There will likely also be greater use of high-purity iron ore and pellets, with Fe purity percentages in the mid- and upper-60s. Both offer a route for blast furnace operators to reduce their pollution levels. For more modern, efficient mills they can mitigate penalties or meet threshold targets.

The premium for high-grade iron ore is already a record above low-purity material. This is in part because supply sources are limited. Those with the highest purity resources are charging a premium. One reason why imported iron ore volumes are so high — domestic production is generally of low Fe purity material, which consumers have shunned more and more.

Peak iron ore price?

For the time being, mills are making good money and can afford the cost.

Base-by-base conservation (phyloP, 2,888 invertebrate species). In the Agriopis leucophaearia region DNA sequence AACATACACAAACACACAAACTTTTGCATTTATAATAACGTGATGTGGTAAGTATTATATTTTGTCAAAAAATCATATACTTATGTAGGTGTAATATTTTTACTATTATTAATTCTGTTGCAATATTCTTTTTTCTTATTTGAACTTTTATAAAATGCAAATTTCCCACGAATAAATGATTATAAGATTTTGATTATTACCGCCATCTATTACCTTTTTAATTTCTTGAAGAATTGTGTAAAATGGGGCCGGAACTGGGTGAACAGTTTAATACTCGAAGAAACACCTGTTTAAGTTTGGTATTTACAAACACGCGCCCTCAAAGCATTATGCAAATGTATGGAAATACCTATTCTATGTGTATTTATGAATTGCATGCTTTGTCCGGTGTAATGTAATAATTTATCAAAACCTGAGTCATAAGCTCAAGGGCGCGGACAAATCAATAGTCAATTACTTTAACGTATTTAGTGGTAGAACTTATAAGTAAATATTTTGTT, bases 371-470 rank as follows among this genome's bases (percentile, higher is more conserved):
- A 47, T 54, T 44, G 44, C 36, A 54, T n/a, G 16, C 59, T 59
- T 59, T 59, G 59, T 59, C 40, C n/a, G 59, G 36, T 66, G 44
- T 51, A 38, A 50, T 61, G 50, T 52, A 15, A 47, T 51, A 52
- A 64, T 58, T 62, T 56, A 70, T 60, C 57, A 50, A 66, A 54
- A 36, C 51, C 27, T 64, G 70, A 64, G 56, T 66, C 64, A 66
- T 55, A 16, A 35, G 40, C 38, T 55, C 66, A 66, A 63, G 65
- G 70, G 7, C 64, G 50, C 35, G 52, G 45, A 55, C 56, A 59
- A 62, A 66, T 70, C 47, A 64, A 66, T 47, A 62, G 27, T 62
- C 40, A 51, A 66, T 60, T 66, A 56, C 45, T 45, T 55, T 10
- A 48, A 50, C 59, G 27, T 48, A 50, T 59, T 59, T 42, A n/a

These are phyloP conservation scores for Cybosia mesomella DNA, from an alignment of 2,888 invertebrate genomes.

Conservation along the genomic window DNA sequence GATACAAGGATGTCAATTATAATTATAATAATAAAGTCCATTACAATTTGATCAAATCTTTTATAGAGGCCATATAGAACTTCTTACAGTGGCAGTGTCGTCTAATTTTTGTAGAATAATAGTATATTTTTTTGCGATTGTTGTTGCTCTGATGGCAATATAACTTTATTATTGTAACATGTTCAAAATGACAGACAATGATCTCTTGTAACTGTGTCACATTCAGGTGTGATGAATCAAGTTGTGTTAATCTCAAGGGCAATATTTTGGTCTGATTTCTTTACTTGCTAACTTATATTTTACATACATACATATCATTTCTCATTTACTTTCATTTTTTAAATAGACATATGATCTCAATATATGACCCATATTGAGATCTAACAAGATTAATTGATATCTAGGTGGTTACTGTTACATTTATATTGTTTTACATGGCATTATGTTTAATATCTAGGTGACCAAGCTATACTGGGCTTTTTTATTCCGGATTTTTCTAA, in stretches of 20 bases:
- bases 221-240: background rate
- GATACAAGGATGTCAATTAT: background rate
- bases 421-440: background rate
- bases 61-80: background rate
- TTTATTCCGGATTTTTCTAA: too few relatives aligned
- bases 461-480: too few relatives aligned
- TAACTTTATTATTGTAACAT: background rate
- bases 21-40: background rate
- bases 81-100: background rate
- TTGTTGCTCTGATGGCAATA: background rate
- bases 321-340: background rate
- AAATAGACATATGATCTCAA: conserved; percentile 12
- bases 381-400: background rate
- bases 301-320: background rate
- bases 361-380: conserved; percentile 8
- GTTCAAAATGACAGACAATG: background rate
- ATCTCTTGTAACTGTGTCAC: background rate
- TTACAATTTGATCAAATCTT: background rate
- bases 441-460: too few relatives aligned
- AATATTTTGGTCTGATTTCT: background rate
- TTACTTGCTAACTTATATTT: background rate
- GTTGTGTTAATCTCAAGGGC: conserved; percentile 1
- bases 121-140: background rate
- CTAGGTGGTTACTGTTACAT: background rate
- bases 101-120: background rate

However, if steel demand were to drop this year, iron ore prices could see further falls.

As such, have we reached peak iron ore?

The short answer? Maybe. Much will depend on how enthusiastically (and how quickly) Beijing and state governments apply the edicts of the new Five-Year Plan. In addition, it will depend on how quickly last year’s stimulus measures begin to lose their impact on the economy.

China’s bounce-back has been impressive. Beijing, however, is doing a lot behind the scenes to slow the growth of debt and give the property market a gentle landing.

For the first time in decades, the US could have a higher rate of growth this year than China.

But the US is not a market for seaborne iron ore, so China remains the principal driver of price direction.

The MetalMiner Best Practice Library offers a wealth of knowledge and tips to help buyers stay on top of metals markets and buying strategies.